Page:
Chicago | Reuters — U.S. wheat futures fell to multimonth lows on Friday, despite broad strength in commodity and equity markets as grain traders monitored bearish technical signals as well as falling prices in the global cash wheat market.
Soybeans climbed on optimism about U.S. trade negotiations with China, the world’s top soy importer, while corn futures were little changed.
U.S. markets, including the Chicago Board of Trade (CBOT), will be closed on Monday in observance of the Presidents Day holiday.
CBOT March wheat settled down 2-3/4 cents on Friday at $5.04-1/4 per bushel, after earlier falling as low as $4.99-1/4, the contract’s lowest level in over a year and the lowest for a most-active contract since Oct. 31 (all figures US$).
Technical selling accelerated as March wheat fell below its Jan. 2 low of $5.01-1/4 and as K.C. hard red winter wheat futures hit contract lows.
CBOT March soybeans ended up 4 cents at $9.07-1/2 a bushel while March corn finished flat at $3.74-3/4 a bushel.
Wheat fell on indications of declining prices on the global export market. Algeria’s state grains agency this week bought 600,000 tonnes of milling wheat at a tender at around $247-$247.50 per tonne, cost and freight included, European traders said. That was about $15 per tonne cheaper than an Algerian purchase in early January.
“World wheat cash values have come off their highs. French offers had to come down to get the Algerian business,” said Terry Linn, analyst with Linn + Associates.
“Domestically, all we had was the export sales report, highlighting very tepid demand,” Linn said, noting the U.S. Department of Agriculture’s Thursday report pegging U.S. old-crop wheat sales in the week to Jan. 3 at 131,200 tonnes, below trade expectations.
Euronext wheat futures led the way downward, with the benchmark May contract hitting its lowest level since July on technical selling ahead of March options expiration.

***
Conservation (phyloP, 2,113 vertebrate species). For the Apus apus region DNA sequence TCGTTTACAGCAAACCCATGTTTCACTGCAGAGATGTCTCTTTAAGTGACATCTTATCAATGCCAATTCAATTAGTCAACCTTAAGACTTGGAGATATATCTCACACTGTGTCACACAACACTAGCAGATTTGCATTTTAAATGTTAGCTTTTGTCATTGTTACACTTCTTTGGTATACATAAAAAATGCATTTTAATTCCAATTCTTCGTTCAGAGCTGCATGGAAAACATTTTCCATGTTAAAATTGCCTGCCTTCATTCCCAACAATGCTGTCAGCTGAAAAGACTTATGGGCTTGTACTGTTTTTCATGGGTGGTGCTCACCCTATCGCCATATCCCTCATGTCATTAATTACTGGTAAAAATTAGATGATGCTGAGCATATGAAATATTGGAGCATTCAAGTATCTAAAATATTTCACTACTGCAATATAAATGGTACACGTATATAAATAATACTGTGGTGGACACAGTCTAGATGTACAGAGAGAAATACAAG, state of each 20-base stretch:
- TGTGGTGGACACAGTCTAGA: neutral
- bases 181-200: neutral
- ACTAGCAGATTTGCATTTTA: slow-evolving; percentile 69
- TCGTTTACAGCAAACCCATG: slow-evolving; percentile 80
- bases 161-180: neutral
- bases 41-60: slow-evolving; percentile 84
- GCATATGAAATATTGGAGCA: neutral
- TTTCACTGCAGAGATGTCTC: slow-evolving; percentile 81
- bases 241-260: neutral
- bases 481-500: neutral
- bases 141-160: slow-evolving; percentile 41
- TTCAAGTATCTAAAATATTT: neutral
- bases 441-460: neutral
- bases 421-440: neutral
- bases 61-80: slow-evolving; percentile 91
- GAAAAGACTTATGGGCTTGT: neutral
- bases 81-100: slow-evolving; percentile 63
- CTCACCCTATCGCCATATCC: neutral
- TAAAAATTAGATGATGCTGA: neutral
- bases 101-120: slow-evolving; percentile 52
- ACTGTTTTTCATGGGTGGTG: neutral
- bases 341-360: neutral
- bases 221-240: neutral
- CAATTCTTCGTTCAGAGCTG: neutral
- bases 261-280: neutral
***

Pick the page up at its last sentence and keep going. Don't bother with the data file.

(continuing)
CBOT soybeans turned up after the March contract briefly dipped to a 3-1/2-week low. The soy market drew support as both the U.S. and China reported progress in five days of trade negotiations in Beijing this week.
The talks will resume next week in Washington with time running short to ease the bruising trade war between the world’s two largest economies, but U.S. President Donald Trump repeated that he may extend a March 1 deadline for a deal and keep tariffs on Chinese goods from rising and said the talks “are going extremely well.”
The upbeat assessment boosted Wall Street and added light support for grains and oilseeds.
“The overall negotiations picture is a little more positive,” Phin Ziebell, agribusiness analyst at National Australia Bank, said of the trade talks.
Soybeans also drew support from a larger-than-expected January crush figure. The National Oilseed Processors Association said its member crushed 171.6 million bushels of soybeans last month, down slightly from December’s 171.8 million, but above the average analyst estimate of 169.6 million.
— Julie Ingwersen is a Reuters commodities correspondent in Chicago; additional reporting by Gus Trompiz and Naveen Thukral.